DUNNELLON, Fla. - Rainbow River and Springs
Snorkeling upstream to the main boil of this first magnitude spring, it is easy to forget that we are living in the 21st century. Watching the turtles, fish and plants sway with the current, it's easy to imagine that this place hasn't changed much since woolly mammoths drank here at the end of the last ice age.
Located about 100 miles north of Tampa, Rainbow Springs pumps about 461-million gallons of crystal-clear water each day into a 5.6-mile run that empties into the Withlacoochee River downstream at the city of Dunnellon.
For more than 100 years, this "blue run," so named because of the color of the water, has been a magnet for tourists and locals alike.
Stone Age and tourist trade
Humans have gathered around watering holes such as this for more than 10,000 years. Archeologists have found numerous prehistoric animal bones in the river itself as well as stone tools made from the area's first inhabitants.
At the time of the first European contact, the land around what is now known as Rainbow Springs was inhabited by Timucua Indians led by a chief named Ocale. His name would later be used for the modern city of Ocala.
Pioneers first settled the area in 1839 and developed a thriving agricultural community, complete with a railroad station, sawmill and hotel.
By the 1920s, snowbirds rediscovered the waterway that was known by several names, including Blue Springs and Blue Run. A tourist attraction with glass-bottom boats, a gift shop and aviary catered to visitors from the 1960s until the early 1970s when larger theme parks opened.
The state takes control
After the tourist attraction closed in 1974, the state eventually took control of the land around the head springs. Land managers removed much of the exotic vegetation and replanted native species. Rainbow Springs State Park now offers some of the most scenic nature trails in Florida.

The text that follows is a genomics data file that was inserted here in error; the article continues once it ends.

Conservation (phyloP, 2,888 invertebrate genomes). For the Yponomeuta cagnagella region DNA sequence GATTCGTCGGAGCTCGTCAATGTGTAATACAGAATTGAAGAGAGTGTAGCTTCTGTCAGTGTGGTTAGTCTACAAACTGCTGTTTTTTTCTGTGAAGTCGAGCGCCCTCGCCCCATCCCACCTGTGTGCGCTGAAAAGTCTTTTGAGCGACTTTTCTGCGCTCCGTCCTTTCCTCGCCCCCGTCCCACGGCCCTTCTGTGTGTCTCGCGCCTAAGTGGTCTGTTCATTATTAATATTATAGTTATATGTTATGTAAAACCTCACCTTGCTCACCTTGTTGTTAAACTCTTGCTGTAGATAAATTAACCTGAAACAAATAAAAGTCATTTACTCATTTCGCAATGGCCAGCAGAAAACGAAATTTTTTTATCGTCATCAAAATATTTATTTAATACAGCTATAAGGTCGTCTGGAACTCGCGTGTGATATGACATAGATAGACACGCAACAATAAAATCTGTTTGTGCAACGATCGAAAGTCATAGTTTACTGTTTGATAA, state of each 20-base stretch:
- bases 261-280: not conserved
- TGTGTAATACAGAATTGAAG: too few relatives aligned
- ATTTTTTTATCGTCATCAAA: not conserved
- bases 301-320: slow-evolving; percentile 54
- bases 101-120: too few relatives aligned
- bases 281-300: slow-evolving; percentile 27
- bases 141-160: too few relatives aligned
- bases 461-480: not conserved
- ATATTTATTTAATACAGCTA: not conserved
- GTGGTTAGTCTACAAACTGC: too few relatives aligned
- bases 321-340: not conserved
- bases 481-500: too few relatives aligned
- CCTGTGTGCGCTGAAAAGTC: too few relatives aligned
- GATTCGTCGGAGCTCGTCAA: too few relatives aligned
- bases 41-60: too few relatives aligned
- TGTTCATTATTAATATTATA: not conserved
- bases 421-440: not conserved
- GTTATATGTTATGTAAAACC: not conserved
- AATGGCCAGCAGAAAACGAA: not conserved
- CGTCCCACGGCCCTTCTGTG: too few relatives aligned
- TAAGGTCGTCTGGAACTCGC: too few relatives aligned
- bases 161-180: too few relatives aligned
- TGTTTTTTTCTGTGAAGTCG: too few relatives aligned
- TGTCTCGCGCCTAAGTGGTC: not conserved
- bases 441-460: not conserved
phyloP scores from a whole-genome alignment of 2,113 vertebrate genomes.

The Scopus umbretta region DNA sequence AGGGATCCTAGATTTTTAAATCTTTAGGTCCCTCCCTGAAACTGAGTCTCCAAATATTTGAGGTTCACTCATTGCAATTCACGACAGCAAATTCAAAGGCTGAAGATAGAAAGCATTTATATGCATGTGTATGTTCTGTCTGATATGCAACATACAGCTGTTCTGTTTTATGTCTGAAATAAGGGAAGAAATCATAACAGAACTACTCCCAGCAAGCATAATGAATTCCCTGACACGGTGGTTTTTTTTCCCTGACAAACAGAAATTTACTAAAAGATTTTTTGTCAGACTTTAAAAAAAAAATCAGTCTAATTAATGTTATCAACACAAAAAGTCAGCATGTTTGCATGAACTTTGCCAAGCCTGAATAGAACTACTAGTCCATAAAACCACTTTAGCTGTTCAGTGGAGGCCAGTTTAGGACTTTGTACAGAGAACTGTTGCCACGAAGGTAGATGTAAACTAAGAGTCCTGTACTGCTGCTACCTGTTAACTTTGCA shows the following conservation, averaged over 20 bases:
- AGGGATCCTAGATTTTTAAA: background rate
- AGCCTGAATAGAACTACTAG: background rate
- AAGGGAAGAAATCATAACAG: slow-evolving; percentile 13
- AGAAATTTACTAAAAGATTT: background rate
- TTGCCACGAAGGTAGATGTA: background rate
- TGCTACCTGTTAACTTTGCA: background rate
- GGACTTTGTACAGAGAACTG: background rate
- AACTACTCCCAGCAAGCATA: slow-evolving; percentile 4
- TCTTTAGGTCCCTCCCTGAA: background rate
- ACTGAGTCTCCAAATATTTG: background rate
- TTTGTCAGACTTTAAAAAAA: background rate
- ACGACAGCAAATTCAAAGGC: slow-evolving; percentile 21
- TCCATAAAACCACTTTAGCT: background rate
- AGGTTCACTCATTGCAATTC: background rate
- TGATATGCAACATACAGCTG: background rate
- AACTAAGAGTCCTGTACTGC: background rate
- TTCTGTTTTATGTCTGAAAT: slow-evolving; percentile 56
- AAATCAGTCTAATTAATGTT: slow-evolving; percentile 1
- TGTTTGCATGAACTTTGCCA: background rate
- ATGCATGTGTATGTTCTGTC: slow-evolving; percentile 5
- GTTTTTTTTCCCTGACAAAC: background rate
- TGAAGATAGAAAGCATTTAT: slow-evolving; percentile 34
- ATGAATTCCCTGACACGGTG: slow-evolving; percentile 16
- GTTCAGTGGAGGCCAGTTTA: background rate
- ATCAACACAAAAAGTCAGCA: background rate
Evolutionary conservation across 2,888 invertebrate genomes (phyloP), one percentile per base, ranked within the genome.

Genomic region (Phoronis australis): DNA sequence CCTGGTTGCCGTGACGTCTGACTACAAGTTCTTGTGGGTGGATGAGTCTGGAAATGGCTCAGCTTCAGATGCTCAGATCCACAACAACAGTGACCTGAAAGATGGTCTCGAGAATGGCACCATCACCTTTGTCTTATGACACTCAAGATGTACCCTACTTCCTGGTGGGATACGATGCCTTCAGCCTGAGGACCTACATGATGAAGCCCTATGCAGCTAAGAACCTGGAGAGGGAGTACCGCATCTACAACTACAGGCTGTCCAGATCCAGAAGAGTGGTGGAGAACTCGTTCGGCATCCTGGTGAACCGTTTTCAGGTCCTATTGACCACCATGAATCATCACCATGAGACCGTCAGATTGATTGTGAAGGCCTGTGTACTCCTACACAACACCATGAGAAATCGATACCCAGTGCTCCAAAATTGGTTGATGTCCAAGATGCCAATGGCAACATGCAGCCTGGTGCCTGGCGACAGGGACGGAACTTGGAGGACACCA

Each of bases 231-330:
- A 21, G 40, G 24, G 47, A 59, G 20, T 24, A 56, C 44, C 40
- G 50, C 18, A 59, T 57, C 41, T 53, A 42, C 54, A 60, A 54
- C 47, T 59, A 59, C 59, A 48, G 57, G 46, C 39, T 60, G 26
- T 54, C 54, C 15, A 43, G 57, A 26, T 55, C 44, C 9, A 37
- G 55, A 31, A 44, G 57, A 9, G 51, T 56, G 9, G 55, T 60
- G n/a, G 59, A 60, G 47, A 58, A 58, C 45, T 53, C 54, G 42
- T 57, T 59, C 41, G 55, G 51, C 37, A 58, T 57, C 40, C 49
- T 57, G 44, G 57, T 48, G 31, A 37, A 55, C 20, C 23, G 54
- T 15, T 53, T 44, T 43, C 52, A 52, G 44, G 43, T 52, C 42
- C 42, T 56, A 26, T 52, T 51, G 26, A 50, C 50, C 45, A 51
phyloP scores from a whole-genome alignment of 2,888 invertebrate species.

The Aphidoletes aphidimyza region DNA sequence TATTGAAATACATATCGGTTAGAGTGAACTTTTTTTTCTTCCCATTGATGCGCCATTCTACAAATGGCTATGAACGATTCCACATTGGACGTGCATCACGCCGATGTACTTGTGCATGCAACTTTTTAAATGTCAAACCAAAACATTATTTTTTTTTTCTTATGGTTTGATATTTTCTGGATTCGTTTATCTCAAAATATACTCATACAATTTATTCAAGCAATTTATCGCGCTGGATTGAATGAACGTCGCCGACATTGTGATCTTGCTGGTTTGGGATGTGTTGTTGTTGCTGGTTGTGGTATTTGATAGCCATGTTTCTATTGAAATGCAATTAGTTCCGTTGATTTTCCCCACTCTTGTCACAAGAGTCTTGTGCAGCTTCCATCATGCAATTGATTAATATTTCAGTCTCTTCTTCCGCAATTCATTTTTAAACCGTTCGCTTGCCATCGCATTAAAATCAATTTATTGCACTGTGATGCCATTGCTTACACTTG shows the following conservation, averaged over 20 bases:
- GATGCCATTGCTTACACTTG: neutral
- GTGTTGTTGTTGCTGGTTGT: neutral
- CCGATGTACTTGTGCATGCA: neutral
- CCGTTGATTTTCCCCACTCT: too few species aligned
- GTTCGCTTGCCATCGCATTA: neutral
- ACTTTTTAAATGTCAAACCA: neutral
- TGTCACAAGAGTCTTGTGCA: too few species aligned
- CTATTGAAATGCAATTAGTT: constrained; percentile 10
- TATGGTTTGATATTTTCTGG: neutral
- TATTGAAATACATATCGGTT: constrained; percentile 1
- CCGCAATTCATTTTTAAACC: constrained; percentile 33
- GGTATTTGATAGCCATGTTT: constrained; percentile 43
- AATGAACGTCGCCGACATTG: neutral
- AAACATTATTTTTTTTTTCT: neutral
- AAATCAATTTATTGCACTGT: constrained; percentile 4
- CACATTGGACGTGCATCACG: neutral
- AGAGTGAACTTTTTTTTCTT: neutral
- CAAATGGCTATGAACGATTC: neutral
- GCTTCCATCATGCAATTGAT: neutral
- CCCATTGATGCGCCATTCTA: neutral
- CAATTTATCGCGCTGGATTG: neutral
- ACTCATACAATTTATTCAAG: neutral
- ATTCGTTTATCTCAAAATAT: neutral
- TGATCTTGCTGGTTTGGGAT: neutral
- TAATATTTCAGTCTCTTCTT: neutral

The park offers full-service camping (a new campground just opened but is still a work in progress) as well as limited access to the river. Canoeists and kayakers who want to launch here will have to carry their boats about 500 feet.
Snorkeling is allowed at the headsprings, but only in the designated swimming area. Your best bet is to call ahead and sign up for one of the ranger-guided snorkeling tours.
Inflatable objects - rafts, tubes and balls - are prohibited in the swimming area. Swimmers can wear life jackets. The average depth is 5 to 18 feet; the water temperature is 72 degrees, year-round.
If you go
Rainbow Springs State Park
19158 S.W. 81st Place Road
Dunnellon, FL 34432
Tube the Blue Run
Dragonfly Watersports, 20336 E Pennsylvania Ave., Dunnellon, rents inner tubes (and other gear) for a float trip down the Rainbow River. Call (352) 489-3046 or go to www.dragonflywatersports.com .
This Marion County Park located at 9435 SW 190 Avenue Road, Dunnellon, is a favorite put-in point for many tubers and kayakers. The park is open from 8 a.m. to 8 p.m. during the summer months, but closes at 5 p.m. during the winter. Call (352) 489-3055 or go to www.marioncountyfl.org .
Take I-75 north and take Exit 341. Head West on State Road 484 into Dunnellon and make the last left on to River View. The rental shop is before the railroad tracks at the intersection of U.S. 41.
Keep the river clean
State law prohibits the possession of any disposable items - i.e., plastic bottles, aluminum cans - and alcoholic beverages anywhere on the Rainbow River. All food and drink must be kept in non-disposable containers.
Another popular activity for snorkelers and scuba divers is drifting with the current. But remember, state law requires that divers tow a dive flag.
You can see more of Terry's adventures on ABCActionNews.com .
Terry Tomalin also published a book outlining many different adventures you can take in Florida. That can be purchased at www.seasidepublishing.com .
Copyright 2012 Scripps Media, Inc. All rights reserved. This material may not be published, broadcast, rewritten, or redistributed.
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